An Investigative Approach to Science
 Classroom Management Strategies 
The planning, organising and management of science in the primary classroom, can be a headache for many teachers. Resources, space and numbers of pupils are all factors which can influence the success of any science lesson.

Investigations are no exception :- 
  • Where shall I find enough resources for every pupil? 
  • How can I ensure that every pupil has 'hands on' experience of the investigation?
  • How shall I manage to successfully liaise with each pupil as they carry out their investigation? 
  • Do all the pupils have the necessary skills and knowledge required to carry out the investigation?

Therefore to minimise potential difficulties, the planning and organisation for an investigation in the primary classroom is outlined below. 

Group Rotation Reporting back  

Group Rotation
Prior to the lesson taking place, the pupils should complete the relevant revision worksheets (see pages 7 & 9).

The science investigation and its accompanying tasks should begin with the 'Brainstorming' session (see page 19) which is done with the whole class. The pupils are then split into three groups - A, B & C, in order that they can rotate between their three tasks which make up the investigation lesson (below)
Investigation ............   Date ............   Class ...............  Teacher ...........
Groups Activities  consolidation of the Attainment 
Outcomes would have taken place
A  T  Investigate  Plan
Design    Do
Plant Life Cycle
Seed Survival
Race Game
B Seed Survival
Race Game
 T  Investigate  Plan
Design    Do
Plant Life Cycle
C Plant Life Cycle
Seed Survival
Race Game
 T  Investigate  Plan
Design    Do
Each group should spend approximately 20 minutes on each task. Group A for example, are working with the teacher  in order to carry out their investigation. This enables the teacher to assist a relatively small group of pupils with the 'planning designing and doing' of their investigation. This also means that only a minimal amount of resources are ever needed at any one time, i.e. enough for a group. Only one or two pupil(s) 'the spokesperson(s)' need complete the investigation report form (with the aid of the others in the group).

In the meantime the remainder of the class are engaged in worthwhile tasks/activities which are either closely related to the topic of the investigation or which develop the ideas connected with it. e.g. Group B are playing The Seed Survival Race Game which reinforces the idea that not all seeds will germinate and some of the reasons for this. Group C meanwhile are completing the Plant Life Cycle Worksheet which describes the 4 stages in the life of a plant.

It is therefore suggested that three areas of the classroom are set aside for this purpose for the three Groups A, B & C to rotate between

Investigation tables set up with science resources, planning page and pencils Task tables set up with Seed Survival Race Game Set Task tables 
 set up with 
 Plant Life Cycle Worksheet
While is not necessary to move furniture etc, it is desirable that pupils in the same groups are sitting at tables near each other.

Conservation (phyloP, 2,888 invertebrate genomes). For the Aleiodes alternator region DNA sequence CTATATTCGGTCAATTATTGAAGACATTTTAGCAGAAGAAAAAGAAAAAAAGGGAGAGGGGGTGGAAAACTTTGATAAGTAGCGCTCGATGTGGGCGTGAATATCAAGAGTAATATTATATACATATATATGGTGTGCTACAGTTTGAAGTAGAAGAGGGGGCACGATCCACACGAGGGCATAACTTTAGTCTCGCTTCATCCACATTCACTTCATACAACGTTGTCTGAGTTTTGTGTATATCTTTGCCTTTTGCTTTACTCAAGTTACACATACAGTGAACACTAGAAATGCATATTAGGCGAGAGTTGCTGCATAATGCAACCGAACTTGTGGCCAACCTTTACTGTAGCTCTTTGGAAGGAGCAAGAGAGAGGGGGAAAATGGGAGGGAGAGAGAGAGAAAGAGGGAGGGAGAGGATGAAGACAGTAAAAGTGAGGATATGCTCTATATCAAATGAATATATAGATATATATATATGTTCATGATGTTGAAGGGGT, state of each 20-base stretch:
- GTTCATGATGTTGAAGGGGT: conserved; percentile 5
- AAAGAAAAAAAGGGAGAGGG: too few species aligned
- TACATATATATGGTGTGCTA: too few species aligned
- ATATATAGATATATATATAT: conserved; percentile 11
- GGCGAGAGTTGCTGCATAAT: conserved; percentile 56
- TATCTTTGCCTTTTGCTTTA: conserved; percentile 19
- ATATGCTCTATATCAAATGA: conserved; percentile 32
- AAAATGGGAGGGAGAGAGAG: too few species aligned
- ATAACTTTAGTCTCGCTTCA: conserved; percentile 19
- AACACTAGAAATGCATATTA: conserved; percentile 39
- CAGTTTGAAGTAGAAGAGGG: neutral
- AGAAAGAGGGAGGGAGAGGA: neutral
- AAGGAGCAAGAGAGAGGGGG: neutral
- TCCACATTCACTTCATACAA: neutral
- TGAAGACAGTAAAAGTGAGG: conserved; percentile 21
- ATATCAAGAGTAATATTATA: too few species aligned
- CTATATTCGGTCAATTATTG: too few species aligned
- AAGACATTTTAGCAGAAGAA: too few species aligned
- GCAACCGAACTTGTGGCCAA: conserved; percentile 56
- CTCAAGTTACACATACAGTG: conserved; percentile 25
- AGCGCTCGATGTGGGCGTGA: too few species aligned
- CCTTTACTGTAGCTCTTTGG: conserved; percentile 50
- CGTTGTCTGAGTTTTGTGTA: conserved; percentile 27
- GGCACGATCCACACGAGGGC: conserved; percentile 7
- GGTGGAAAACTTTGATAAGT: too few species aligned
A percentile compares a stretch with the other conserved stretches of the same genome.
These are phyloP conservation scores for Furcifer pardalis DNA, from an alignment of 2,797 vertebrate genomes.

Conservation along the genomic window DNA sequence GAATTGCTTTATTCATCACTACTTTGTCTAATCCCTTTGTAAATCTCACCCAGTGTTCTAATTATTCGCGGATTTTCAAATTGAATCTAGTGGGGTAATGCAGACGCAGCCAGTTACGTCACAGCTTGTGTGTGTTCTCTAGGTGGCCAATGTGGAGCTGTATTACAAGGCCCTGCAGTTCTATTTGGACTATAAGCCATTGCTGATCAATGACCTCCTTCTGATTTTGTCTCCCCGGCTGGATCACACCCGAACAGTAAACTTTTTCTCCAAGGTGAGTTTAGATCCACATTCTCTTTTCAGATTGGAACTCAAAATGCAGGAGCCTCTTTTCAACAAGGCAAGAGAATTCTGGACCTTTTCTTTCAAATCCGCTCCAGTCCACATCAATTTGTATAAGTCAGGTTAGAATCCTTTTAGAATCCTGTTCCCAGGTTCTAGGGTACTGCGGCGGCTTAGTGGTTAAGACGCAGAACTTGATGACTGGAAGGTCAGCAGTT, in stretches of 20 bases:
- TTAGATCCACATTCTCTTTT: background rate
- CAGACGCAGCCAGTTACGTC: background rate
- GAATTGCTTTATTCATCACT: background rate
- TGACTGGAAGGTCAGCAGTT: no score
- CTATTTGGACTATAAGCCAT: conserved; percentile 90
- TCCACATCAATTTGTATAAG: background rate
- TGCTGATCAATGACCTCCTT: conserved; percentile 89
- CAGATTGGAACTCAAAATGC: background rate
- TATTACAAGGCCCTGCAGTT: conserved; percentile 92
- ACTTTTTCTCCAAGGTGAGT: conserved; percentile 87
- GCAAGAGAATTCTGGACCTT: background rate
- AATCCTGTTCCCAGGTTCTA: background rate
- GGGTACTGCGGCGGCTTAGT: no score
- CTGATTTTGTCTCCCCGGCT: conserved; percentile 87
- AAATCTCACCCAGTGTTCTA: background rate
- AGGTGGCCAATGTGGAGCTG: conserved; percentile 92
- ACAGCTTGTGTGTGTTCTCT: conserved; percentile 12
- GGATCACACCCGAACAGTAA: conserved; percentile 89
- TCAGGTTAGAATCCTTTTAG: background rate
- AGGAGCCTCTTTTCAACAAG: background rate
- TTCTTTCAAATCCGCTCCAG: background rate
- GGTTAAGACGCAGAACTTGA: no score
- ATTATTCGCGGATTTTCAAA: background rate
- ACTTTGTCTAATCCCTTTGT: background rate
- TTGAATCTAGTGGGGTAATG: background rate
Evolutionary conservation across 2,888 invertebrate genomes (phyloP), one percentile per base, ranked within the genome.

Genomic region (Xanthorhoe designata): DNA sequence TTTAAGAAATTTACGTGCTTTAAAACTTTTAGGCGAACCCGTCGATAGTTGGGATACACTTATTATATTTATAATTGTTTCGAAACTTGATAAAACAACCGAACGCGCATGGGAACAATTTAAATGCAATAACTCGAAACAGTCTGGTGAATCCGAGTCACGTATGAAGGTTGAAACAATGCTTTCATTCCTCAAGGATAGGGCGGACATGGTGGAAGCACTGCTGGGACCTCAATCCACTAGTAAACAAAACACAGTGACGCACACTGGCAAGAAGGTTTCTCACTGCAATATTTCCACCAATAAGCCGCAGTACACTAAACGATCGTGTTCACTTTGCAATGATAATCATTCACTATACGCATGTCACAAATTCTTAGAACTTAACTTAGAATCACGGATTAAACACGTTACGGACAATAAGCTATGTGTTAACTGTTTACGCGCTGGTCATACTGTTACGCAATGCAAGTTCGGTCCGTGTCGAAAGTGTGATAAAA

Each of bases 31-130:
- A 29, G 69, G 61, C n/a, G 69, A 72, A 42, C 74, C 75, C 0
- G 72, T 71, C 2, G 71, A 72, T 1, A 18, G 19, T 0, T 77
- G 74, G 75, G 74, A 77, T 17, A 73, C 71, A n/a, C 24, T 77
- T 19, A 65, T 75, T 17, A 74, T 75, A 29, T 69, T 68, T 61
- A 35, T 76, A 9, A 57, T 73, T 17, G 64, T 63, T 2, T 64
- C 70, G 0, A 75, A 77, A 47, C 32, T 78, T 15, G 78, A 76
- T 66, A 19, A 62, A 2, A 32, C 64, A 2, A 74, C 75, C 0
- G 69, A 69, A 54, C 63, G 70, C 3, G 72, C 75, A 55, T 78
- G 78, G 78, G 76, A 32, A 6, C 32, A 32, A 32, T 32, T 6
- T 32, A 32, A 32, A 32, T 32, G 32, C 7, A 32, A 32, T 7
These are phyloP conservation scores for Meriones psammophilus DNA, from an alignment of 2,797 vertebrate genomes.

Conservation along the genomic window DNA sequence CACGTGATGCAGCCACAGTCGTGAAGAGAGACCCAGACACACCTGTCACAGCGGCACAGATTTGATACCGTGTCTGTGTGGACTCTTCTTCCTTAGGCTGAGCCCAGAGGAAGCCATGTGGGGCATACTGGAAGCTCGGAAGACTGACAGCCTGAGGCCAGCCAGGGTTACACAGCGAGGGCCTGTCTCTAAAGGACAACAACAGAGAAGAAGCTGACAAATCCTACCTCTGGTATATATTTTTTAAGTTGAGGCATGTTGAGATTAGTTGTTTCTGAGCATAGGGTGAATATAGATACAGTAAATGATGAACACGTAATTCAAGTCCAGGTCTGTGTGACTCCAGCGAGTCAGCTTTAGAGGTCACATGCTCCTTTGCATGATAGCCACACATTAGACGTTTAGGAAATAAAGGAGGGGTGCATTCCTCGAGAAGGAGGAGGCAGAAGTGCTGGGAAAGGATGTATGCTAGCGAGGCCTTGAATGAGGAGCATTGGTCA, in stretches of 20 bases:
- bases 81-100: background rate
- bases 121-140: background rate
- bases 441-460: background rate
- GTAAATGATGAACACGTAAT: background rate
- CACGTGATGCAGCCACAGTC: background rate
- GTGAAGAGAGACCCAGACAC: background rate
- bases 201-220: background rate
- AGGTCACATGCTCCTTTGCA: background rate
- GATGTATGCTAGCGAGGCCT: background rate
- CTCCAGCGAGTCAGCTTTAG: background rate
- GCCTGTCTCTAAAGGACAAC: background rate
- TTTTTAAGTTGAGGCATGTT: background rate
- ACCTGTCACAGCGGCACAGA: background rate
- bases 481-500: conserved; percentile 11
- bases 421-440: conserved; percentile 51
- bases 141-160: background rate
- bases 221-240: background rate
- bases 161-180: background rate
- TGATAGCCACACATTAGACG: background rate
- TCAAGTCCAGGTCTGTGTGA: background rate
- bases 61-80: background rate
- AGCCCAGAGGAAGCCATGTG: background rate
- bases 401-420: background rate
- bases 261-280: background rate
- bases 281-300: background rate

Now the pupils simply rotate between tables approximately every 20 minutes (depending on the capabilities of the class) until all 3 activities are complete. 

Reporting back
Now that the pupils have been to each of the three 'stations', and completed their investigations, tasks/activities, it is time for each group to have their ‘spokesperson’ report their findings back to the rest of the class (remember that the pupils should take turns at being the spokesperson each time an investigation is carried out). It is essential that the groups do report back for two reasons;
  1. Some groups may choose to measure different variables and therefore will have entirely different results from the other groups e.g. Group A decides to measure the length of the root while the other two groups decide to measure the length of the shoot.
  2. Even if all three groups were to choose to measure the same variable, some of the tests may not have been carried out fairly and therefore they also would have differing results e.g. all three groups choose to measure the amount of seeds which will germinate at 30°C. An unfair test would be if one of the three groups did not keep all of their seeds at the same temperature.

    In the case of the investigation in cress seeds, the reporting back would not take place on the same day as the investigation but three days later (to allow for growth to take place). 

While this is only a suggested method for the planning and organisation of an investigation, it has been tried and tested in the primary school and has been proven to be effective and highly successful.

The Group Rotation approach has been incorporated into every investigation in this booklet. The tasks and activities which are on each Group Rotation planning page are only suggestions for the teacher. A list of other tasks and activities are available at the back of each section on investigations, should the class teacher wish to incorporate these instead. (See Follow Up Activities page 27).

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